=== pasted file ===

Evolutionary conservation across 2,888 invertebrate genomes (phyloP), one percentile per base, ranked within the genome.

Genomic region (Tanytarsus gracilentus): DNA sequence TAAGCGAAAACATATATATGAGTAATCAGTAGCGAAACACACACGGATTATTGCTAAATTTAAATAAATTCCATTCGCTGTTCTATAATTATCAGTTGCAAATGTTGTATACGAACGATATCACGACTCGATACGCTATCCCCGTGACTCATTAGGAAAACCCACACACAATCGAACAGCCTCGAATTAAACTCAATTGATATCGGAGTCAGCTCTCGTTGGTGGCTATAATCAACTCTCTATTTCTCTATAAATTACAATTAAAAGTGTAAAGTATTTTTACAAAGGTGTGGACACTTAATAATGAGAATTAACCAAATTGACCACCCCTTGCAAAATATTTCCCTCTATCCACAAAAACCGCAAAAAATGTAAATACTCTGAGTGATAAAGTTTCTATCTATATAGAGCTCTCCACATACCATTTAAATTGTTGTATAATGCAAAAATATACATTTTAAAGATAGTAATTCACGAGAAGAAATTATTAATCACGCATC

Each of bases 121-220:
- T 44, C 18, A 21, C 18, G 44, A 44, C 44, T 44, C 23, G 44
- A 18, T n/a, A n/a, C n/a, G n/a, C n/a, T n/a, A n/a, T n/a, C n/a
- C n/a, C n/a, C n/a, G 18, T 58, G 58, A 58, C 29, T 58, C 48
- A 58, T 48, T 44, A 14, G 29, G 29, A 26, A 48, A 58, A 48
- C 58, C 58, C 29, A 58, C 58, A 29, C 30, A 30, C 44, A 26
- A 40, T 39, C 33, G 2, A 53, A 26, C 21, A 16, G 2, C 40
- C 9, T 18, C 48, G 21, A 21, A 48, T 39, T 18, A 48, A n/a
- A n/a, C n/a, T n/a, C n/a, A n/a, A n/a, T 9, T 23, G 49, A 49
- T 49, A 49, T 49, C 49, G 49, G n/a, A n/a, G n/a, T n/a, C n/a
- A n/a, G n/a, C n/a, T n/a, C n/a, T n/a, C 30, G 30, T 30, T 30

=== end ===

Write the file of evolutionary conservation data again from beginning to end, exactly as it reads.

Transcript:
Evolutionary conservation across 2,888 invertebrate genomes (phyloP), one percentile per base, ranked within the genome.

Genomic region (Tanytarsus gracilentus): DNA sequence TAAGCGAAAACATATATATGAGTAATCAGTAGCGAAACACACACGGATTATTGCTAAATTTAAATAAATTCCATTCGCTGTTCTATAATTATCAGTTGCAAATGTTGTATACGAACGATATCACGACTCGATACGCTATCCCCGTGACTCATTAGGAAAACCCACACACAATCGAACAGCCTCGAATTAAACTCAATTGATATCGGAGTCAGCTCTCGTTGGTGGCTATAATCAACTCTCTATTTCTCTATAAATTACAATTAAAAGTGTAAAGTATTTTTACAAAGGTGTGGACACTTAATAATGAGAATTAACCAAATTGACCACCCCTTGCAAAATATTTCCCTCTATCCACAAAAACCGCAAAAAATGTAAATACTCTGAGTGATAAAGTTTCTATCTATATAGAGCTCTCCACATACCATTTAAATTGTTGTATAATGCAAAAATATACATTTTAAAGATAGTAATTCACGAGAAGAAATTATTAATCACGCATC

Each of bases 121-220:
- T 44, C 18, A 21, C 18, G 44, A 44, C 44, T 44, C 23, G 44
- A 18, T n/a, A n/a, C n/a, G n/a, C n/a, T n/a, A n/a, T n/a, C n/a
- C n/a, C n/a, C n/a, G 18, T 58, G 58, A 58, C 29, T 58, C 48
- A 58, T 48, T 44, A 14, G 29, G 29, A 26, A 48, A 58, A 48
- C 58, C 58, C 29, A 58, C 58, A 29, C 30, A 30, C 44, A 26
- A 40, T 39, C 33, G 2, A 53, A 26, C 21, A 16, G 2, C 40
- C 9, T 18, C 48, G 21, A 21, A 48, T 39, T 18, A 48, A n/a
- A n/a, C n/a, T n/a, C n/a, A n/a, A n/a, T 9, T 23, G 49, A 49
- T 49, A 49, T 49, C 49, G 49, G n/a, A n/a, G n/a, T n/a, C n/a
- A n/a, G n/a, C n/a, T n/a, C n/a, T n/a, C 30, G 30, T 30, T 30